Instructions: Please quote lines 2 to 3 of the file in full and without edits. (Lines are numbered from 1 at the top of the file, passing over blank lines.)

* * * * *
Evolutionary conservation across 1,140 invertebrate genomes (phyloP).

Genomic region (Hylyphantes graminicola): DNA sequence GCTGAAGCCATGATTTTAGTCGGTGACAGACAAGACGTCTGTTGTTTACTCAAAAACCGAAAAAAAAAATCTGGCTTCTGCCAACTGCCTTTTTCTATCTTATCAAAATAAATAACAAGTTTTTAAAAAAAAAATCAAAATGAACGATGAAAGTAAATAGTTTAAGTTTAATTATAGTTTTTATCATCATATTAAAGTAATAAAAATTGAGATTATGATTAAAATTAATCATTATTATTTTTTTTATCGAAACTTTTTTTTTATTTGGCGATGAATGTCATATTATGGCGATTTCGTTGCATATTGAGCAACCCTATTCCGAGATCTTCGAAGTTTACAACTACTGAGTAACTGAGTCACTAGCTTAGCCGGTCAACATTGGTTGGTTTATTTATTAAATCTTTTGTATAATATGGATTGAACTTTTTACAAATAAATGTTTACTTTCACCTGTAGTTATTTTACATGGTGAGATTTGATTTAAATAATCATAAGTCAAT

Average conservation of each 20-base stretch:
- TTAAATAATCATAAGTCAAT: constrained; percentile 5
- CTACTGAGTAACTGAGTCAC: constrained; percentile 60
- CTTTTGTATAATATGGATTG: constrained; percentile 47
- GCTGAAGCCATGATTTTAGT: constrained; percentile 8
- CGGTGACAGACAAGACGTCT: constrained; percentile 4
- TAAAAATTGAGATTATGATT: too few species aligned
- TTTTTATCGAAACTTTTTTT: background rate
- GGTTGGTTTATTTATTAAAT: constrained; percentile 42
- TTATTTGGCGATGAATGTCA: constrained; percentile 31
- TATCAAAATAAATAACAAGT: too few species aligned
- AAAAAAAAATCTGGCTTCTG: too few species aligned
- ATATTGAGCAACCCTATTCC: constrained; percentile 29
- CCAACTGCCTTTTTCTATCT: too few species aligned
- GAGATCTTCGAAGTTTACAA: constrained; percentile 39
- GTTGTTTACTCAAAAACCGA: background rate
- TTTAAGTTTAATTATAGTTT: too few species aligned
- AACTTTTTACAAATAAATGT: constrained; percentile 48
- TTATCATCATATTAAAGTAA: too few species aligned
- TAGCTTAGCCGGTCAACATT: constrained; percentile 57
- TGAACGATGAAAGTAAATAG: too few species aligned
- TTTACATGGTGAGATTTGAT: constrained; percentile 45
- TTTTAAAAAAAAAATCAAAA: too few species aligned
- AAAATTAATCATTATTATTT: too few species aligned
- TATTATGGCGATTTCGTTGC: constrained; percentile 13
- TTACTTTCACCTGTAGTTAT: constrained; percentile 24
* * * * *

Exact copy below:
Genomic region (Hylyphantes graminicola): DNA sequence GCTGAAGCCATGATTTTAGTCGGTGACAGACAAGACGTCTGTTGTTTACTCAAAAACCGAAAAAAAAAATCTGGCTTCTGCCAACTGCCTTTTTCTATCTTATCAAAATAAATAACAAGTTTTTAAAAAAAAAATCAAAATGAACGATGAAAGTAAATAGTTTAAGTTTAATTATAGTTTTTATCATCATATTAAAGTAATAAAAATTGAGATTATGATTAAAATTAATCATTATTATTTTTTTTATCGAAACTTTTTTTTTATTTGGCGATGAATGTCATATTATGGCGATTTCGTTGCATATTGAGCAACCCTATTCCGAGATCTTCGAAGTTTACAACTACTGAGTAACTGAGTCACTAGCTTAGCCGGTCAACATTGGTTGGTTTATTTATTAAATCTTTTGTATAATATGGATTGAACTTTTTACAAATAAATGTTTACTTTCACCTGTAGTTATTTTACATGGTGAGATTTGATTTAAATAATCATAAGTCAAT

Average conservation of each 20-base stretch: